Beta-Lactam Antibiotics: Carbapenems and Monobactams (Nursing)

by Rhonda Lawes, PhD, RN

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    00:01 Now we're going to move on to another of the drugs in the beta-lactam family, the carbapenems.

    00:08 Imipenem, meropenem, ertapenem, and doripenem.

    00:10 Those are just 4 examples of the generic names in the carbapenem family.

    00:15 Remember, carbapenems have the same mechanism of action.

    00:19 They weaken the bacterial cell wall and you'll see that icon on the slide.

    00:23 And they are part of the beta-lactam family because they also have a beta-lactam ring.

    00:29 Now, carbapenems are very broad spectrum.

    00:34 I always like to think of this as a car wreck that would be majorly traumatic, and that's why they treat very broad spectrum. So, carbapenems are very, very broad-spectrum drugs.

    00:46 They're not active against MRSA. That would be awesome if they were, but remember, we have already been introduced to a drug that can treat MRSA in the fifth generation cephalosporins.

    01:00 Now, the adverse effects for carbapenems -- no drug is without some type of adverse effect, GI distress and possible allergic reaction.

    01:09 Those are pretty consistent across the board, and I know you've heard me say that before, but I want to help you recognize if you're thinking about antibiotics, pretty much, any of them can cause GI distress and you're at risk for an allergic reaction.

    01:23 Now, carbapenems, because they are so broad spectrum, can put your patient at risk for a superinfection.

    01:29 Now, superinfection is not super good.

    01:32 In fact, it's super bad.

    01:35 Because it's broad spectrum, it knocks out lots of different kinds of bacteria.

    01:41 Sometimes, it knocks out the good bacteria, so you may be treating a patient for 1 infection, but a superinfection is another infection that develops because of the antibiotics we gave you. See, when you knock out too many bacteria, now, all of a sudden, there's lots of resources available for the bad bugs that don't help us.

    02:01 And that's what a superinfection is called.

    02:05 So, 1 example you may be familiar with.

    02:07 If you are a female or you know a female, sometimes when they take an antibiotic, they end up with a yeast infection in a very personal space.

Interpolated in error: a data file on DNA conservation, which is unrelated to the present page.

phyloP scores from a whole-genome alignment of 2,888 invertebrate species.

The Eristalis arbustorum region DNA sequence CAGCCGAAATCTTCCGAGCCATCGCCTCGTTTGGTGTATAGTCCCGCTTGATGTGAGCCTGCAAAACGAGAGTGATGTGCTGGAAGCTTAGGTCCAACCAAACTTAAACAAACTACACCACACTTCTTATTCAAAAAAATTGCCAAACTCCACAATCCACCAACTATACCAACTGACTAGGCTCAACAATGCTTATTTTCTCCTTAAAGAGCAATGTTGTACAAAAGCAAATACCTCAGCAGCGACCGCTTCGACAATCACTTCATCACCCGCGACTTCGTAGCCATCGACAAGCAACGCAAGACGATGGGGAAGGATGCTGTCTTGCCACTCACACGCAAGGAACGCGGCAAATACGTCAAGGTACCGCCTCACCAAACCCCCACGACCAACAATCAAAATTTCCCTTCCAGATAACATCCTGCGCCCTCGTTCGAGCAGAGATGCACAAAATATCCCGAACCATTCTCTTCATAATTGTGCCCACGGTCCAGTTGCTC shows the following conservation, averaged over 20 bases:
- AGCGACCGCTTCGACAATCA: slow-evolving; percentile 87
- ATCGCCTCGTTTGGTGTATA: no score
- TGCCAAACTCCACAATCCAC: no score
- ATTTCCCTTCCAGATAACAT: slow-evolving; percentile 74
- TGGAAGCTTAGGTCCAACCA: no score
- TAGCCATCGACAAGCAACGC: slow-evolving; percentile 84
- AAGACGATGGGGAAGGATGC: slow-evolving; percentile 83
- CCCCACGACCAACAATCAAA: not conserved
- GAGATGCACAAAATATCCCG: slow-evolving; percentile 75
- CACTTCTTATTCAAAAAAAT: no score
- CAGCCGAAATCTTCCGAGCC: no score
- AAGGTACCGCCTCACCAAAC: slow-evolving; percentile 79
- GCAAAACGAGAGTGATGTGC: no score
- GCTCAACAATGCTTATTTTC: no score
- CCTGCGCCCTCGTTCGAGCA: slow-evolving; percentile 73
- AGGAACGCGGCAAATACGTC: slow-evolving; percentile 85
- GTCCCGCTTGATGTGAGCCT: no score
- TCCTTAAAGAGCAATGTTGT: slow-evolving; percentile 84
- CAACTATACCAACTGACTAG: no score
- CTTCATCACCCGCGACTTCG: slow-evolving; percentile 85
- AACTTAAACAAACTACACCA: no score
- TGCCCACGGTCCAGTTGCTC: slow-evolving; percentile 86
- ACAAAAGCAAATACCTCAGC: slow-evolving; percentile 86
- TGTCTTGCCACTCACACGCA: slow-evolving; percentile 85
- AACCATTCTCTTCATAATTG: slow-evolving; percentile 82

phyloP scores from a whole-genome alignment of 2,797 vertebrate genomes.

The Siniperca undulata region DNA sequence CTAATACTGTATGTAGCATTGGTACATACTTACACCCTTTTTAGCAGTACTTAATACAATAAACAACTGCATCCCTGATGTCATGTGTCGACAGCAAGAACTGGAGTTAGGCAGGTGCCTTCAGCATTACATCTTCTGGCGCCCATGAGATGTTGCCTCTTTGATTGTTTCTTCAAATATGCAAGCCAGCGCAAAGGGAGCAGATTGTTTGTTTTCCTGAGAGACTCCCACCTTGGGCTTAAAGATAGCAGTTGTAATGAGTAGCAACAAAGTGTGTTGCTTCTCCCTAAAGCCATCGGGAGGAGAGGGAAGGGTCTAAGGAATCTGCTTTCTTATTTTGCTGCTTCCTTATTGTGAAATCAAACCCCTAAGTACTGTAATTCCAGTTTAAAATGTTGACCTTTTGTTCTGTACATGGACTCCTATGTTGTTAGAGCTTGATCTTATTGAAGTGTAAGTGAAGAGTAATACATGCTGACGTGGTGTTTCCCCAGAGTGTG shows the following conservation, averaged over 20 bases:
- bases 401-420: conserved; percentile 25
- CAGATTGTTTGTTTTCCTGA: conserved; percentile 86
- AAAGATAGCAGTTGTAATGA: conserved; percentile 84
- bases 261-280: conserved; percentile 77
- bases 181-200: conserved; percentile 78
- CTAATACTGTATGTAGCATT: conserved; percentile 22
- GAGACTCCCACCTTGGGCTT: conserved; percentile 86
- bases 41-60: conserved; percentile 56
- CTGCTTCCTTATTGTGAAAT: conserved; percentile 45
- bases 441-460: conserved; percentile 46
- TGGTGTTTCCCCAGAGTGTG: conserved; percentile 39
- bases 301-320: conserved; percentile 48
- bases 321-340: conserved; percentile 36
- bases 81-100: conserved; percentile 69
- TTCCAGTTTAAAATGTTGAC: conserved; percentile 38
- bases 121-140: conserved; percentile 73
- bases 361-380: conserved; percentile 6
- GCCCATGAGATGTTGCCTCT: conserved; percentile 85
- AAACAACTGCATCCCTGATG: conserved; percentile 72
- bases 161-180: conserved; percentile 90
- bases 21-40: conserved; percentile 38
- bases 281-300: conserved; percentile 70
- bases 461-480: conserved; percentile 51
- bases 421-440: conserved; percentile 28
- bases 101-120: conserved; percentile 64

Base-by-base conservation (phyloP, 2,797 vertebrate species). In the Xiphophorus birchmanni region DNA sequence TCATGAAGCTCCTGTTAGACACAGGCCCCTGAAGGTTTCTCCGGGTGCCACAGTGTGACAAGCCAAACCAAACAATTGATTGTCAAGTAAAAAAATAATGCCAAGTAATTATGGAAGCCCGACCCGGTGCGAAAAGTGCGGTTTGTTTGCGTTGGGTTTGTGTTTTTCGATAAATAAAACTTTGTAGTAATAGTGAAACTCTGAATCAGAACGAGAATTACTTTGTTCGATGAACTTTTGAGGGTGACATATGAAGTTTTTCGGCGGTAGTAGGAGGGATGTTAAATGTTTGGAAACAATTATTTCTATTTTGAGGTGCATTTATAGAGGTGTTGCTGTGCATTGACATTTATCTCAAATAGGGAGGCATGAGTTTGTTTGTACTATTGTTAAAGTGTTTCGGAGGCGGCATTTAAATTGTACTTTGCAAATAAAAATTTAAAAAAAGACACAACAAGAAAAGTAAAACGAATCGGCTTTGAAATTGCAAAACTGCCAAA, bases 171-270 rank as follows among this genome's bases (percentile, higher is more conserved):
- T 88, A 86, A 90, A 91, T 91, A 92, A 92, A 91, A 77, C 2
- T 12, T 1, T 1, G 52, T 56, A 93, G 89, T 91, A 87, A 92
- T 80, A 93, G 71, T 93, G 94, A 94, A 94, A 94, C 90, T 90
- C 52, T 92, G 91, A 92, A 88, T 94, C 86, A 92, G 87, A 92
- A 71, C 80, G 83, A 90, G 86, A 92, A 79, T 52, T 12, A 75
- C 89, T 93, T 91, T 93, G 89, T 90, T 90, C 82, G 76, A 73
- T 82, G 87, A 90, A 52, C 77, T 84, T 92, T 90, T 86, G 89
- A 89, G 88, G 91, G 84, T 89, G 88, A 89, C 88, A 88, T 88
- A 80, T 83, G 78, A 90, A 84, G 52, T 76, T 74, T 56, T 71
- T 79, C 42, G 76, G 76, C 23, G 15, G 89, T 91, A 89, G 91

02:16 That's an example of a superinfection.

    02:20 Now, there's a low risk of a cross allergy to penicillins, but because carbapenems also have a beta-lactam ring, you still have a low risk of a cross allergy to penicillin.

    02:31 Cross allergy to penicillin means if I'm allergic to penicillin, there's a small chance that I will also have an allergy to carbapenems because it's called a cross allergy, and the beta-lactam ring structure that they share.

    02:45 Now let's take a look at monobactams.

    02:47 Monobactams, in comparison to carbapenems, are much more narrow spectrum.

    02:54 They only go against gram-negative aerobic bacteria.

    02:58 Hey, why is that super cool? Well, remember, gram-positive is slower, kinder, gentler kind of bugs. We can kill them easier.

    03:08 Gram-negative are tougher to kill.

    03:11 So monobactams are great at killing gram-negative, but it has to be given IV or IM because it's not absorbed in the GI tract.

    03:22 Now, here's another tip I would give you.

    03:24 As you're studying for pharmacology, whenever you see something that says it has to be given IV or IM, you should almost start a separate list in your notes to make sure you have that listed there.

    03:36 That's a good way to group or chunk information together.

    03:41 Now, the adverse effects for monobactams are similar to another drug we've just discussed, thrombophlebitis, or pain at the injection site.

    03:48 Now does it happen very often? Usually, no.

    03:51 But it's something -- if you have any patient that's receiving an IV medication, it's part of excellent nursing care to frequently check that IV site, make sure that you don't see any pain or swelling or tenderness at the site because any drug or medication or fluid that we're giving in an IV site has the potential to either slide out of the vein or be caustic to the tissue around it.

    04:14 So, if you assess a site, it shouldn't feel warm, and if you touch it, the patient should not feel any significant pain.

    04:22 If either 1 of those 2 things are present, then you're going to need to reassess that site, and possibly start a new IV.

    About the Lecture

    The lecture Beta-Lactam Antibiotics: Carbapenems and Monobactams (Nursing) by Rhonda Lawes, PhD, RN is from the course Anti-Infective Drugs in Nursing. It contains the following chapters:

    • Carbapenems
    • Monobactems

    Included Quiz Questions

    1. Gastrointestinal distress
    2. Headaches
    3. Urinary frequency
    4. Body malaise
    1. Thrombophlebitis
    2. Itchiness
    3. Muscle spasms
    4. Nausea
    1. Assess the IV site frequently.
    2. Monitor the blood pressure.
    3. Check for allergic reaction.
    4. Assess the level of consciousness.

    Author of lecture Beta-Lactam Antibiotics: Carbapenems and Monobactams (Nursing)

     Rhonda Lawes, PhD, RN

    Rhonda Lawes, PhD, RN

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